Research Bar-Lab Examining Alcohol Treatment Possibilities

By McCarton Ackerman 01/14/15

The NIH has set up a fake bar as part of its research into ways to block cravings for alcohol.

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The National Institutes of Health have created what looks to be a fully stocked bar in the middle of the research quarters, but it’s actually a replica designed solely to test if blocking a hormone called ghrelin could help quell alcohol cravings in addicts.

Ghrelin is a hormone in the stomach that controls appetite through receptors in the brain. Lead researcher Dr. Lorenzo Leggio released a study this fall in which 45 heavy drinkers were given different doses of ghrelin and found that their urge to drink rose after the dose was given. His goal with the fake bar, one of 12 similar setups at research centers throughout the U.S., is to determine whether blocking ghrelin can also halt these cravings.

Participants in the study are hooked to a blood monitor in the bar-lab as they smell one of their favorite drinks, which Leggio expects will spark a craving for alcohol. He then uses a drug for diabetes that was developed by Pfizer, but never sold, in the hopes of blocking these cravings. Leggio first needs to determine if mixing alcohol with the drug is safe, but he anticipates having these initial safety results ready by the spring.

If the drug proves to be successful in helping block the cravings, it will join the ranks of three other drugs that have been  approved by the Food and Drug Administration to treat alcohol abuse. Naltrexone has been proven to target receptors in the brain’s reward system and ultimately block the positive sensations associated with drinking. The anti-craving pill, Acamprosate calms stress-related brain chemicals in certain people, which can help addicts stop drinking as a coping mechanism, while Antabuse sparks nausea and other negative symptoms if people drink while using it.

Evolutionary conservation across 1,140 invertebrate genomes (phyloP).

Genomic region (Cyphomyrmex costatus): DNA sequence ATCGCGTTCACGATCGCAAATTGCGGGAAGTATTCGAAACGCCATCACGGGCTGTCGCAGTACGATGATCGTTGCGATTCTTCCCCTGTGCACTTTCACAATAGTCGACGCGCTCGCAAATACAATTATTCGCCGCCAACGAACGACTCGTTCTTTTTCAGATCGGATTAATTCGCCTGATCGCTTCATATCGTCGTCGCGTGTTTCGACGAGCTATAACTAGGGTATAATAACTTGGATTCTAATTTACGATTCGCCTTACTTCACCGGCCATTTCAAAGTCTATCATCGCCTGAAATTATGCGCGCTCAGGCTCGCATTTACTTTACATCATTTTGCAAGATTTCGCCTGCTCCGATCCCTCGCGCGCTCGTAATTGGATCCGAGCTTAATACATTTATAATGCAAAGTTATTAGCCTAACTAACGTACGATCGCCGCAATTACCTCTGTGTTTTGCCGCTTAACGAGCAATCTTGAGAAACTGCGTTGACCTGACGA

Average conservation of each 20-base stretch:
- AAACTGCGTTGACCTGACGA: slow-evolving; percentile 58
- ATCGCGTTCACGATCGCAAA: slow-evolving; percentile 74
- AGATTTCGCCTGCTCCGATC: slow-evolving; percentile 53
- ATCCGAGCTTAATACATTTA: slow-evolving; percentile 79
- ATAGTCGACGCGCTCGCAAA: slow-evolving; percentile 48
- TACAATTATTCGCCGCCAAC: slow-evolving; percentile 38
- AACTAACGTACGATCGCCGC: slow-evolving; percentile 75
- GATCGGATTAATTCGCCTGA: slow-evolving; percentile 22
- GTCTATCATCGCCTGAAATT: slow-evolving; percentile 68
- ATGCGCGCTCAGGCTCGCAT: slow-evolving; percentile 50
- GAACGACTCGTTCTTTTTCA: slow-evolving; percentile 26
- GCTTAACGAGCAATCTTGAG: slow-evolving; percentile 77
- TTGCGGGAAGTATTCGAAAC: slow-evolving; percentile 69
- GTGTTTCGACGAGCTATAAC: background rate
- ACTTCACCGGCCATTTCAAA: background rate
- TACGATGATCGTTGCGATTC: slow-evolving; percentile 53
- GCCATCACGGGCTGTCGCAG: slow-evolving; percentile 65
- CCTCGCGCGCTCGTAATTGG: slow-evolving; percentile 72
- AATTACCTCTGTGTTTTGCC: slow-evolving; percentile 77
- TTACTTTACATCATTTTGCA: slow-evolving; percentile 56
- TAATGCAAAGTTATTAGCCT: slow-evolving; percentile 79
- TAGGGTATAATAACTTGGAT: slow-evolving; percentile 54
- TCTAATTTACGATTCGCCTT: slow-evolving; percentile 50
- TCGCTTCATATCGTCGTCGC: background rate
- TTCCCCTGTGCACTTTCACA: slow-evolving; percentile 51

Several other drugs have also shown promise in potentially treating alcoholism. The smoking drug Chantix was found in a recent NIAAA study to reduce cravings in heavy drinkers, while scientists at the Scripps Research Institute successful used the epilepsy drug gabapentin to target an emotion-related brain chemical, ultimately reducing relapses in nearly sober drinkers.

Scientists at the University of Pennsylvania also found that a separate epilepsy drug called topiramate helped reduce alcohol consumption in heavy drinkers, but the drug was only successful in participants who had a gene variation found mainly in people of European descent.

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McCarton Ackerman is a freelance writer and editor living in Portland, Oregon. He has been a contributor for The Fix since October 2011, writing on a wide range of topics ranging from medical marijuana in Colorado to the world's sexiest drug smugglers. Follow him on Linkedin and Twitter.

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